The new law is meant to help nursing home residents understand the reasons for their discharge, and inform them of their rights to appeal.
Threat of eviction is one of the biggest problems facing California’s nursing home residents. Residents often don’t even know why they’re being forcibly discharged.
A new state law taking effect today seeks to rectify this with a simple change: nursing homes are now required to offer residents copies of any information that explains why they’re being evicted.
That includes providing copies of the discharge plan and the date, place and names of witnesses to any incidents related to the discharge. In some places, it could also include information about why the facility can not meet the resident’s needs.
“It’s a very minor burden on the facilities to give residents copies of information that they’re already having to create or document,” said Tony Chicotel, a staff attorney with California Advocates for Nursing Home Reform, the bill’s sponsor. “Now residents have information to see if this seems legitimate.”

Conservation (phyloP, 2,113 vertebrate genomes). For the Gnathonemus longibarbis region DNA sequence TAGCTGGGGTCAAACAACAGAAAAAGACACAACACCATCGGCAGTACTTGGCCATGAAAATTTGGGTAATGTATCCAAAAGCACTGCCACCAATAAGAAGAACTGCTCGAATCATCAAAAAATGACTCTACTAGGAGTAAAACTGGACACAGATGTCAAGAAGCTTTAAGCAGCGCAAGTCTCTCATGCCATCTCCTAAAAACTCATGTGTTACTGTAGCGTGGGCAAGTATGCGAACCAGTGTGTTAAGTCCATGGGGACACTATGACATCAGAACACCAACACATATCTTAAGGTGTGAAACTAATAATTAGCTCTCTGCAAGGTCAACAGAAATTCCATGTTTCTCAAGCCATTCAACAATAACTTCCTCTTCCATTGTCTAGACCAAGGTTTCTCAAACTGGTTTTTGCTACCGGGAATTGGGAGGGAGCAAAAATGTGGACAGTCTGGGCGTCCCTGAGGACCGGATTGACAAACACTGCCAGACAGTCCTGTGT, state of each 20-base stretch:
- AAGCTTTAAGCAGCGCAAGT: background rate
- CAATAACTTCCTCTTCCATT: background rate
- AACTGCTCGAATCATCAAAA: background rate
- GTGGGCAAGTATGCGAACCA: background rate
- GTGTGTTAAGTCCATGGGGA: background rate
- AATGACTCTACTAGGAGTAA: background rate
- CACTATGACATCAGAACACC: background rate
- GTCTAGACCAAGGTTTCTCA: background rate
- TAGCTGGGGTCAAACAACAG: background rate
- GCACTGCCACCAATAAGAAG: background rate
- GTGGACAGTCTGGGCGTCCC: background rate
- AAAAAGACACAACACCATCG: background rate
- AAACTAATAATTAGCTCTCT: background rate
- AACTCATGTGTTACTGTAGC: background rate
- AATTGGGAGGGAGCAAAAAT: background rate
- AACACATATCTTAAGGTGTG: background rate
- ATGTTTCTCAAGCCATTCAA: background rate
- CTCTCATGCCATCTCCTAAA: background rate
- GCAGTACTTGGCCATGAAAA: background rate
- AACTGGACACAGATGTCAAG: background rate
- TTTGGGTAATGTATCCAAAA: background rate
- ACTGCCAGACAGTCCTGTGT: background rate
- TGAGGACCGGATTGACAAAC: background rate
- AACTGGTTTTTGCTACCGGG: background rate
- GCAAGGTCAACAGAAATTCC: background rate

The bill had no registered opposition.
Each year, California’s nursing homes serve about 450,000 residents, many of them medically fragile. Most of the time, Chicotel said, these residents are happy to receive a discharge notice; it could mean they get to go home.
But some don’t feel ready, or don’t have a safe place to land. According to data provided by Chicotel’s organization, evictions are one of the most common complaints reported to California’s Long Term Care Ombudsman programs. In the past five years, the state’s nursing homes have also been cited more than 1,800 times for problems with discharges.
Chicotel says the additional information residents will receive can help them understand the facility’s reasoning, and possibly file an appeal.
“Very few residents know about their appeal rights or feel confident to exercise them,” Chicotel said. “This may give them a little more confidence.”